Use case model work product 148 is a member of the application domain 105 but is included in the architecture domain 107 dependency diagram of FIG. 6 to visually communicate the relationship amongst the domains 104. Use case model work product 148 describes the functional requirements of the system under development. The model uses graphical symbols and text to specify how users in specific roles will use the system (i.e., use cases). The textual descriptions describing the use cases are from a user's point of view and do not describe how the system works internally or its internal structure or mechanisms.
 Referring to FIG. 7, use case model 148 is described by the following constructs: actors 201, including name, description, status, subclass, superclass, and associations; use cases 202, including number, subject area, business event, name, overview, preconditions, description, associations, inputs, outputs, traceable to, usability index, and notes; communication 203, including associations between actors and uses cases; relationships 204 between use cases (same as use case associations); termination outcomes 205; conditions 206 affecting termination outcomes 205; termination outcomes decision table 207; use case scenarios 208, including number, termination outcome, description, and notes; problem domain concept definitions 209; system steps decision table 210; flow of events table 211; and system sequence diagram 212.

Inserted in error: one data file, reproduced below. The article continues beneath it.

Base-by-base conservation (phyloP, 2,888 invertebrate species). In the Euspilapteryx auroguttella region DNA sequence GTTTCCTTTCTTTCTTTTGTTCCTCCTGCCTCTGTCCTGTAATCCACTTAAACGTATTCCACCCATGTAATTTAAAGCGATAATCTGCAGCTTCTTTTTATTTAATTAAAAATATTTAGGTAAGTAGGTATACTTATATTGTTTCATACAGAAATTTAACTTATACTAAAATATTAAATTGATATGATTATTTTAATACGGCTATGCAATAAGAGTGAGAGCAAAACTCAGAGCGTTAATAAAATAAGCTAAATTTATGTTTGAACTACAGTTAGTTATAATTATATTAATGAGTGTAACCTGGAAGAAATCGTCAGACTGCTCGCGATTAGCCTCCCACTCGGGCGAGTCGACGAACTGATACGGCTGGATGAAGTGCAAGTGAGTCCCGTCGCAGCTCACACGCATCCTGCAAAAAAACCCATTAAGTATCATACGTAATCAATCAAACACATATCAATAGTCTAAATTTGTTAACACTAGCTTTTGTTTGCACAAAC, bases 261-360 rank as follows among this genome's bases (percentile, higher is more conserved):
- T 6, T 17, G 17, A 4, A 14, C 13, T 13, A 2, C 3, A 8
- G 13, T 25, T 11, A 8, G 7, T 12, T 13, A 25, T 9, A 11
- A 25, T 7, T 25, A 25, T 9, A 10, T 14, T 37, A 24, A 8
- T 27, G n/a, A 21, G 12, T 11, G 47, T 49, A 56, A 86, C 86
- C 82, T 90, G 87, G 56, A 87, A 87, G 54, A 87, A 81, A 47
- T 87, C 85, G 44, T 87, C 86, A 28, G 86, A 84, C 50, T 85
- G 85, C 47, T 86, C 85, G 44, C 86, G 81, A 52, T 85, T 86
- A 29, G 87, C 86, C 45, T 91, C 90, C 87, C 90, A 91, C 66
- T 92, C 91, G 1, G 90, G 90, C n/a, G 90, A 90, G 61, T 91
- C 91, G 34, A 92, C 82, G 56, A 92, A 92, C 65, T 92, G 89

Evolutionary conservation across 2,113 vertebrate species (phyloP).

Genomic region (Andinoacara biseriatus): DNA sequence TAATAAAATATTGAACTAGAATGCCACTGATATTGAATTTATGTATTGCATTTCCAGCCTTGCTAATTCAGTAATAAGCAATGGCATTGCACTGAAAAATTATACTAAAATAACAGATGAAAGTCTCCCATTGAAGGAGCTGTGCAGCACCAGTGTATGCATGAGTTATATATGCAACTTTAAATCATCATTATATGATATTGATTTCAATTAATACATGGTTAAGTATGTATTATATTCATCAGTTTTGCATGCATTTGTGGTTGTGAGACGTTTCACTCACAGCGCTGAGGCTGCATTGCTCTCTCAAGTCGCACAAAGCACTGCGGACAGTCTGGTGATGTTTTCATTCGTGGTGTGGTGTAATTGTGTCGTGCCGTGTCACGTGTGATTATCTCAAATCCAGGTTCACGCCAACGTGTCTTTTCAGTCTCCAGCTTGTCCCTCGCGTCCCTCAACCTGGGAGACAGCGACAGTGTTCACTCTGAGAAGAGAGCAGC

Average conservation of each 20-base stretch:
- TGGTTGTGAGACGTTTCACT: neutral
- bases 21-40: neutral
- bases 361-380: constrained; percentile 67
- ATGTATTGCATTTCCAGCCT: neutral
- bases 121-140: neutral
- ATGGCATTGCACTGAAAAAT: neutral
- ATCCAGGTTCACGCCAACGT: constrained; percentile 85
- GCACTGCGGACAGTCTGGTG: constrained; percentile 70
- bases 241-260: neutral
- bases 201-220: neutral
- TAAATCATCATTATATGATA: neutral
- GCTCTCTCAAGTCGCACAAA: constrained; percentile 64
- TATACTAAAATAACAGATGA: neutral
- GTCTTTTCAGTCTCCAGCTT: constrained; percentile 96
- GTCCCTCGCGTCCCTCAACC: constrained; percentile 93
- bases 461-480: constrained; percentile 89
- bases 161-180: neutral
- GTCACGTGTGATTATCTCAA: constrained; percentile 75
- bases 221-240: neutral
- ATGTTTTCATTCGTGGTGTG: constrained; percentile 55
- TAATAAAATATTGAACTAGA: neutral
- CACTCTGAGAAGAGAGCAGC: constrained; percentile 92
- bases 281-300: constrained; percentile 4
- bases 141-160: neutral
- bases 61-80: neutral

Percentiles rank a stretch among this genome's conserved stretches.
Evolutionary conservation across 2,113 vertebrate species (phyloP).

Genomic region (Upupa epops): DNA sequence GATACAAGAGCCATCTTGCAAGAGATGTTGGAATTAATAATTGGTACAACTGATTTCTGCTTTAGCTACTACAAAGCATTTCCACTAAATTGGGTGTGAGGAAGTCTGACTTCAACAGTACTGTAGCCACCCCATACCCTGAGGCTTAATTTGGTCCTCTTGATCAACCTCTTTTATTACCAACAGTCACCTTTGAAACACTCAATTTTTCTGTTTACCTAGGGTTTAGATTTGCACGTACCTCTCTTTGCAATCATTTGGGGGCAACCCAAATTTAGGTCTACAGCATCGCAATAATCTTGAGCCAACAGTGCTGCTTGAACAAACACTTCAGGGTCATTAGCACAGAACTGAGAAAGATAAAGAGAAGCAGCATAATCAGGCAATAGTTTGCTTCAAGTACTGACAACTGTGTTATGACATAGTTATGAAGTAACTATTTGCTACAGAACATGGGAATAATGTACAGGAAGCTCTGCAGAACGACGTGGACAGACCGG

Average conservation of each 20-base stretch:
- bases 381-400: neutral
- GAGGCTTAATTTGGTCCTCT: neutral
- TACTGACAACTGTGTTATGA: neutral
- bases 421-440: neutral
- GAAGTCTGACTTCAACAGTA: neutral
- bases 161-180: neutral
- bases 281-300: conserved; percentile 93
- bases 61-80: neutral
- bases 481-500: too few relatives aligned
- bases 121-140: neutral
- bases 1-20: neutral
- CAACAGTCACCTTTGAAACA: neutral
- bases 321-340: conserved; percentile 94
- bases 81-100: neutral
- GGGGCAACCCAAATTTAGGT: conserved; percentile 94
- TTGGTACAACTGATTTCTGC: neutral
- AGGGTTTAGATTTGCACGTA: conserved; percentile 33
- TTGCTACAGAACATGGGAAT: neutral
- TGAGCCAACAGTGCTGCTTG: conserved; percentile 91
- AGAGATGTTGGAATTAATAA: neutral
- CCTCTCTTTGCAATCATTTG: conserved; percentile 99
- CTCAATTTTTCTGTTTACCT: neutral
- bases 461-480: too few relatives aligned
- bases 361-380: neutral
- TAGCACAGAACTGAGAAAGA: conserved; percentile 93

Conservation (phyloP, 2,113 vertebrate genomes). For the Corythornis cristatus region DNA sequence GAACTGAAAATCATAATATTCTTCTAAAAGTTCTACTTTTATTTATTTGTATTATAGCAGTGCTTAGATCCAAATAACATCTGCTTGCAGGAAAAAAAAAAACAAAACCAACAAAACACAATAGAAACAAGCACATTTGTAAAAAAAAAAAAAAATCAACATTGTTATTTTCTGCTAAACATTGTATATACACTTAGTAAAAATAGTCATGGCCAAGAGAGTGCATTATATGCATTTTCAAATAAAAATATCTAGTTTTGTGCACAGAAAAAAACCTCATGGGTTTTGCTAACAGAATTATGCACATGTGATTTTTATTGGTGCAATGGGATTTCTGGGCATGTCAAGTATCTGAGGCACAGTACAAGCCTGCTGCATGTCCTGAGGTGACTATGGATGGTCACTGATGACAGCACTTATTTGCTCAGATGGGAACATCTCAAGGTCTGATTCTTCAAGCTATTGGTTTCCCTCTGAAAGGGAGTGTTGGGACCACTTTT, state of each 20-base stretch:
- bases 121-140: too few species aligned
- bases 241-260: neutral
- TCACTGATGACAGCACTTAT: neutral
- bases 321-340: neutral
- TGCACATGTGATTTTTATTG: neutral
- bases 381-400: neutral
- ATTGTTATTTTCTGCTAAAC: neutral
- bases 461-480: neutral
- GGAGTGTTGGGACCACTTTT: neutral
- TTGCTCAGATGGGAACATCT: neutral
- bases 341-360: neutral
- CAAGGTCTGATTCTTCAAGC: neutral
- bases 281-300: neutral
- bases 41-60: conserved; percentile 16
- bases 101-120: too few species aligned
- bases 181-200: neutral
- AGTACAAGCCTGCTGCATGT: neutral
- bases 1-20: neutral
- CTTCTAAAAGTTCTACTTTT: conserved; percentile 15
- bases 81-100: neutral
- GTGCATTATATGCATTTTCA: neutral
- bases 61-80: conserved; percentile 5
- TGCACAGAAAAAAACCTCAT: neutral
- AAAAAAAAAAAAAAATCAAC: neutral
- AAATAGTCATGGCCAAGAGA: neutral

Actor 201 names and descriptions, use case 202 numbers, use case 202 names, use case 202 business events, and use case 202 overviews as well as communication-associations 203 between the actors and the use cases provide an overview of the functional requirements. The other constructs 204-212 of the model 148 document the expected usage, user interactions, and behaviors of the system in different styles and depth.